France’s connection to the Levant was especially strong, as she possessed close ties to the region’s large Christian minority (ex. in Lebanon, Christians were even in the majority, while very large populations existed in most regions), while maintaining important trading links with ports such as Beirut, Tripoli, Latakia and Alexandretta (Iskenderun).  More recently, in 1860-1, France briefly invaded Lebanon and Syria, supposedly in order to protect the local Christian communities.  Subsequently, France was the dominant source of foreign direct investment in the region, notably financing most of the region’s earliest railways.

 

However, the beginning of the 20th century, the Sublime Porte turned its allegiance away from France and Britain and towards Germany, which became the main foreign investor in the country and the took a leading role in training and arming its military.  With German technical and financial backing, commencing 1903, the Ottoman regime invested immense resources to build the Baghdad Railway through southern Anatolia (which was to run from Istanbul to Baghdad, although it was not completed until 1940!).  The German-advised Hejaz Railway, built between 1900 and 1908, connected Damascus to the holy city of Medina (leaving Hajj pilgrims with only a relatively short final leg to Mecca).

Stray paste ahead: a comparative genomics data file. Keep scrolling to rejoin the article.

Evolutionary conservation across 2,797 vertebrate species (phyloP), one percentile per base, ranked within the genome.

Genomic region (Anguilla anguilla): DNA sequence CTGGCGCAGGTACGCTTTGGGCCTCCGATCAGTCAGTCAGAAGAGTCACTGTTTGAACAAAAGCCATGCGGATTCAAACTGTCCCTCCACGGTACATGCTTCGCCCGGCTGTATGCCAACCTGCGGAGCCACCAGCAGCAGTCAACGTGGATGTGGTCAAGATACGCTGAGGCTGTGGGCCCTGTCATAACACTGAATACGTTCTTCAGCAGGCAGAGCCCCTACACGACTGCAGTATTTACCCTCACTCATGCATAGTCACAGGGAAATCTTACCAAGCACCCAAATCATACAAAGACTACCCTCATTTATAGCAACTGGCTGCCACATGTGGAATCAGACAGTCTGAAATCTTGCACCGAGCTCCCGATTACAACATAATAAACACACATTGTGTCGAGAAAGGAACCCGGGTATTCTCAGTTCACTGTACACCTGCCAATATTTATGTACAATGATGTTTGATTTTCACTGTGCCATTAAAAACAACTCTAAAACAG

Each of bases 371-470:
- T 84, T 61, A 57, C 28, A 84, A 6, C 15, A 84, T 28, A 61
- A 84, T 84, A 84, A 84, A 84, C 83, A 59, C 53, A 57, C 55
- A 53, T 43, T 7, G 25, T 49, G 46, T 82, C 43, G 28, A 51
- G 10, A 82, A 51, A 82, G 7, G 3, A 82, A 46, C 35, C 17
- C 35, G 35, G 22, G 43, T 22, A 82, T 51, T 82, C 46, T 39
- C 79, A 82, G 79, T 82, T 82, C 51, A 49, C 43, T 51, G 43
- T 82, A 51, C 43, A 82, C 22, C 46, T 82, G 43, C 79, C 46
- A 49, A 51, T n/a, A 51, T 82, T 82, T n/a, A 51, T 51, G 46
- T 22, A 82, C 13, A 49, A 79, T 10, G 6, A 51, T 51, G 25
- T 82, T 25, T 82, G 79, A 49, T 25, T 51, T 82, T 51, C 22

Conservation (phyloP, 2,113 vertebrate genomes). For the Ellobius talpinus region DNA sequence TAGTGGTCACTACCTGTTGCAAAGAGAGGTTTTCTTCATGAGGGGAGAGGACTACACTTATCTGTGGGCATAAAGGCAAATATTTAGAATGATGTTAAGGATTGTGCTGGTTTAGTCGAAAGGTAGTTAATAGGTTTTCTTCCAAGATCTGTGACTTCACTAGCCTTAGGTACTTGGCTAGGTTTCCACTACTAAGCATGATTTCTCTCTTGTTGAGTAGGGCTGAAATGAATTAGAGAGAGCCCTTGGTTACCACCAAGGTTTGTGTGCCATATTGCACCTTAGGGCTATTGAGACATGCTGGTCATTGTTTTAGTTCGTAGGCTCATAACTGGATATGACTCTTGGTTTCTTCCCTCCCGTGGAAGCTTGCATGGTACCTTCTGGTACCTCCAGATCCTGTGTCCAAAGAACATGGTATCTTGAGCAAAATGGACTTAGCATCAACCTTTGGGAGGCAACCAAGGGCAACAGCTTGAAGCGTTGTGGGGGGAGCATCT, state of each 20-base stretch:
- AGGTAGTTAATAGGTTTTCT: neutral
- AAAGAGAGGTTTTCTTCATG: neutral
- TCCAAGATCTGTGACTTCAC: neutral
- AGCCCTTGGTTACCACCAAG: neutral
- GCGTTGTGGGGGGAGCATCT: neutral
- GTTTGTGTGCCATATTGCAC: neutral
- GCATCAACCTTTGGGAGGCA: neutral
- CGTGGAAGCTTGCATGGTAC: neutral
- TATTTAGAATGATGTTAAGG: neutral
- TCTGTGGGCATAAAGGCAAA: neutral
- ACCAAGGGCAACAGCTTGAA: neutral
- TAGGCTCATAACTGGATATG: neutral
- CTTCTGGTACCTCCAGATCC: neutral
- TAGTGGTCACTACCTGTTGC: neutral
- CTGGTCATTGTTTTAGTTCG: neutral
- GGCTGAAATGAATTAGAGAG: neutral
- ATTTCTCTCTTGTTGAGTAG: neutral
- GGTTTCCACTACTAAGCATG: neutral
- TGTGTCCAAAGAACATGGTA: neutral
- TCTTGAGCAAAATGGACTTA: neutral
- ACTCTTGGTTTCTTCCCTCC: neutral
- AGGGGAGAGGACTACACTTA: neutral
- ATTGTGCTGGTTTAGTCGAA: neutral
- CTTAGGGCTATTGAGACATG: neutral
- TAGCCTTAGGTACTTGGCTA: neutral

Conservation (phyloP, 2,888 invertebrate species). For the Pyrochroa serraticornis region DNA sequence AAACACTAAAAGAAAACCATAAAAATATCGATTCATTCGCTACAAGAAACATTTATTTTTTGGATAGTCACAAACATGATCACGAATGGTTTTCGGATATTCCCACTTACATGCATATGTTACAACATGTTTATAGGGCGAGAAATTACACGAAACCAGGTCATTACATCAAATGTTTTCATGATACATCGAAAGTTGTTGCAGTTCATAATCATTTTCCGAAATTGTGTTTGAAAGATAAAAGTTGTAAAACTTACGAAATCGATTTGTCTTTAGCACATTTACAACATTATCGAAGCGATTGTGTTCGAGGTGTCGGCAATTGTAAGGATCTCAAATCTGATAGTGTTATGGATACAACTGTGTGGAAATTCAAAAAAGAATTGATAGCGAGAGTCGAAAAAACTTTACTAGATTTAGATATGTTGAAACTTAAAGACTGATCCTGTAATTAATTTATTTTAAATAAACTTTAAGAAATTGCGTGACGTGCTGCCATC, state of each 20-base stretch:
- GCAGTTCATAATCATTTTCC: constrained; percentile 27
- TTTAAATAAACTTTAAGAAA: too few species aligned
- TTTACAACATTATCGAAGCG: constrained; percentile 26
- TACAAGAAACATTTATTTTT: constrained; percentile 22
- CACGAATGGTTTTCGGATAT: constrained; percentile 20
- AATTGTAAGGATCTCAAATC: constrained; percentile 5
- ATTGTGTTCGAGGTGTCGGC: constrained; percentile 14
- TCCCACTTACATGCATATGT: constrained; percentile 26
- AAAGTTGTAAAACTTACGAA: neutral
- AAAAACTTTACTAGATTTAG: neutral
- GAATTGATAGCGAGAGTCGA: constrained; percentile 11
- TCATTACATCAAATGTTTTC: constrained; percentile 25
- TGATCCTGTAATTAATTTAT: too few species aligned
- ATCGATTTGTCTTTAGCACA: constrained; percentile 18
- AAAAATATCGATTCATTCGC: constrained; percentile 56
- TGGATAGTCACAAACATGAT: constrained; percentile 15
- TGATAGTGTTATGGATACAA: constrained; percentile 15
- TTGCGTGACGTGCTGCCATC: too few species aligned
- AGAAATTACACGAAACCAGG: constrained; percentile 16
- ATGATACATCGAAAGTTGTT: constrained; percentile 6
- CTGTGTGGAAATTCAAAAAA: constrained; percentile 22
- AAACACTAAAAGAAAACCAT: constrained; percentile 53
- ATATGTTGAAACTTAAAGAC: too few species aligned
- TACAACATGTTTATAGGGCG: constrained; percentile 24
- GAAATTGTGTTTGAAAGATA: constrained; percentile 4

The present map appeared on the eve of the complete rupture of Franco- and Anglo-Ottoman relations, which resulted in World War I.  In the critical Levant-Egypt theatre of the conflict, the British Imperial forces, headquartered in Cairo, assumed the form of the Egyptian Expeditionary Force (EEF).  The Central Powers side, headquartered in Damascus, was dominated by Ottoman Troops, but had a mixed Turkish-German command structure.

 

For the first two years of the war, the Ottoman-German side was generally on the offensive, terrifying the British by invading the Sinai and mounting two (albeit unsuccessful) assaults upon the Suez Canal.  However, in 1916, the British were gradually able to improve their performance in Egypt, holding the enemy well away from the canal.

 

Meanwhile, the Arab Revolt (June 1916 – October 1918), in which forces loyal to the Sharif of Mecca, advised by ‘Lawrence of Arabia’, mounted an insurgency against the Ottomans in Hejaz and Transjordan, began to sap the Sublime Porte’s strength and their authority in the Arab World, while attacking the Hejaz Railway.

 

Moreover, in the Spring of 1918, the British mounted two, ultimately unsuccessful, invasions of Transjordan, of which one of their primary objectives was the seizing and severing the Hejaz Railway.